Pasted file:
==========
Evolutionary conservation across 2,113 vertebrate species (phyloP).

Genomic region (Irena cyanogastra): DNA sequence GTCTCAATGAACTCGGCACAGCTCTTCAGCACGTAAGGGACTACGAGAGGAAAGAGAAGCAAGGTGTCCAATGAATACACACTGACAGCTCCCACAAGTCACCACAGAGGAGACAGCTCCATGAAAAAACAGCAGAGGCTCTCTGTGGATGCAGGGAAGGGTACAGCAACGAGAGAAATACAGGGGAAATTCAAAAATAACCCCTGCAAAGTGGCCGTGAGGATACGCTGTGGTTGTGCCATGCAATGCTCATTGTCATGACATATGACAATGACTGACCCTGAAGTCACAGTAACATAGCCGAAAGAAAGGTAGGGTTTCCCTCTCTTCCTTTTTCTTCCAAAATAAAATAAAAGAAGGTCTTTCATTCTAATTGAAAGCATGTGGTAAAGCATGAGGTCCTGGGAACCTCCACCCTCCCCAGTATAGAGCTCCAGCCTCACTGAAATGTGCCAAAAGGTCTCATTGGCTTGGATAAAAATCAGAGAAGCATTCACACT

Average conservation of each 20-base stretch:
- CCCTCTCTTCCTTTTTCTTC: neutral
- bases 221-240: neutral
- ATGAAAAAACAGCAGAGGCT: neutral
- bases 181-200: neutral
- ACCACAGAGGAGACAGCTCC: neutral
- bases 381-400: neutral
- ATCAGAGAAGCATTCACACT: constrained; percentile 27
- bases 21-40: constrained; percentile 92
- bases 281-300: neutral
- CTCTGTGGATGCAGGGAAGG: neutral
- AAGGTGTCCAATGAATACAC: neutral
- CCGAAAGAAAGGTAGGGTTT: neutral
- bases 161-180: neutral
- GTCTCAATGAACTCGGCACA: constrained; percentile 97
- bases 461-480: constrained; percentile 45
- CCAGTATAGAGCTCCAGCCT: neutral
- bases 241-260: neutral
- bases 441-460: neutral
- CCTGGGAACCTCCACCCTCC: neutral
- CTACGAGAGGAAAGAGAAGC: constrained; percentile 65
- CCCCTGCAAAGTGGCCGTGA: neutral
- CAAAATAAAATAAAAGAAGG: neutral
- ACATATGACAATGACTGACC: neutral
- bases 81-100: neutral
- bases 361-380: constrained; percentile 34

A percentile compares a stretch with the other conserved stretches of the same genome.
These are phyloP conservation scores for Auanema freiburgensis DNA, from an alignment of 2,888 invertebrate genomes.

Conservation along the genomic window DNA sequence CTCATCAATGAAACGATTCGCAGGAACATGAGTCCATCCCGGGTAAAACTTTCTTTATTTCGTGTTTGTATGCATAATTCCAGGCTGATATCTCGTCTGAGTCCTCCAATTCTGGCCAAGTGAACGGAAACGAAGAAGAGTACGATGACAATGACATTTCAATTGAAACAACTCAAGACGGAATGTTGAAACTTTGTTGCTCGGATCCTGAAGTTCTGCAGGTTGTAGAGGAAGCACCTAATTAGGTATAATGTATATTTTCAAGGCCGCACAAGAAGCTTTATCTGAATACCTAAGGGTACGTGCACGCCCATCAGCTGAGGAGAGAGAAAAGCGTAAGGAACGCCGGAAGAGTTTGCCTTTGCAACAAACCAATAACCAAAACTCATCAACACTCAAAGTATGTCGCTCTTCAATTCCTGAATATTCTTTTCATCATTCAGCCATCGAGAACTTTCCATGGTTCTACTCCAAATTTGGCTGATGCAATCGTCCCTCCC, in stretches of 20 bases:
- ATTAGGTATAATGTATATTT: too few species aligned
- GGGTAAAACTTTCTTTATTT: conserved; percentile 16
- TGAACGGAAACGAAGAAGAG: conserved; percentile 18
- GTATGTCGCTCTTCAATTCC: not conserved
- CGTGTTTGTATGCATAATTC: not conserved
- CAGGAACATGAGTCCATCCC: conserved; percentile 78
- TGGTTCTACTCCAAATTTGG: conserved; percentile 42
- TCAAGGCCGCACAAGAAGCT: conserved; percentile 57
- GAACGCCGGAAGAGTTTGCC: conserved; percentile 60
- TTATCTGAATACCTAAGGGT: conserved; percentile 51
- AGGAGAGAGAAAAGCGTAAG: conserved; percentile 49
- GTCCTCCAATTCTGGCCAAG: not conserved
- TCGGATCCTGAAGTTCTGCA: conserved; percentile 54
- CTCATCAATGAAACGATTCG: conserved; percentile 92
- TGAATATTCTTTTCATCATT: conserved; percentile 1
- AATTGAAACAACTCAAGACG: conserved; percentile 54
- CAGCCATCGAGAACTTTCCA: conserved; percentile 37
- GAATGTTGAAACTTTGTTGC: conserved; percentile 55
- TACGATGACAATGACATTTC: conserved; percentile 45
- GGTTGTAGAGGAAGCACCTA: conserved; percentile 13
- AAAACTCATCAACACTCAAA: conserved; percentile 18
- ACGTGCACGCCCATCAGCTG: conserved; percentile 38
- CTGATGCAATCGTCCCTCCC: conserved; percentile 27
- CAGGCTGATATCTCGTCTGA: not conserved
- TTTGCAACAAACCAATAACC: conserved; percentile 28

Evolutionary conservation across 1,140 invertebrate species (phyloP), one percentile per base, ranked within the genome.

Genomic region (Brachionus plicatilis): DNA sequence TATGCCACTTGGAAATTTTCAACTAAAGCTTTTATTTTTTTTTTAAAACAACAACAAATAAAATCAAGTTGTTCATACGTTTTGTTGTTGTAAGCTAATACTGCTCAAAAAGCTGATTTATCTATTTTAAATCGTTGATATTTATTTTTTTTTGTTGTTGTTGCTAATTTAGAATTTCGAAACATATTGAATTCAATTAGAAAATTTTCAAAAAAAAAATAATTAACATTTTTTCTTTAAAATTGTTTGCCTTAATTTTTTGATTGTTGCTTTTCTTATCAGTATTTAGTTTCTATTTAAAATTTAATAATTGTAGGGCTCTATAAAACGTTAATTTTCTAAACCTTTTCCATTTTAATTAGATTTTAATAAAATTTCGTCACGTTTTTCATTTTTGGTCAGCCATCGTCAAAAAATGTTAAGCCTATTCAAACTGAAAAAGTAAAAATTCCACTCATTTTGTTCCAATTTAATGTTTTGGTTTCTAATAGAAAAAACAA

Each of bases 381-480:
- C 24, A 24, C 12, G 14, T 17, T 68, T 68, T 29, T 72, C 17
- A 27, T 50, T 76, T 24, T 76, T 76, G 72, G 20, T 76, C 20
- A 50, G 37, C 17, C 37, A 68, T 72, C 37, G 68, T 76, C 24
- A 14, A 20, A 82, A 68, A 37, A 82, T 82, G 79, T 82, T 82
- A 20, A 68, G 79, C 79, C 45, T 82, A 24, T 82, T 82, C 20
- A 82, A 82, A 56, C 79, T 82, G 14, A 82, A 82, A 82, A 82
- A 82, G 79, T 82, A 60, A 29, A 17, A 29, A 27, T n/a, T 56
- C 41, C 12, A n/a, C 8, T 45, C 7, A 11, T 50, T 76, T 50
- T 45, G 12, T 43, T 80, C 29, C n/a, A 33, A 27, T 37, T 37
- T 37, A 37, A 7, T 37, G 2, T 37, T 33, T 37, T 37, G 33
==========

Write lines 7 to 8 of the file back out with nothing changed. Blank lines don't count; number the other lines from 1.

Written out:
- bases 181-200: neutral
- ACCACAGAGGAGACAGCTCC: neutral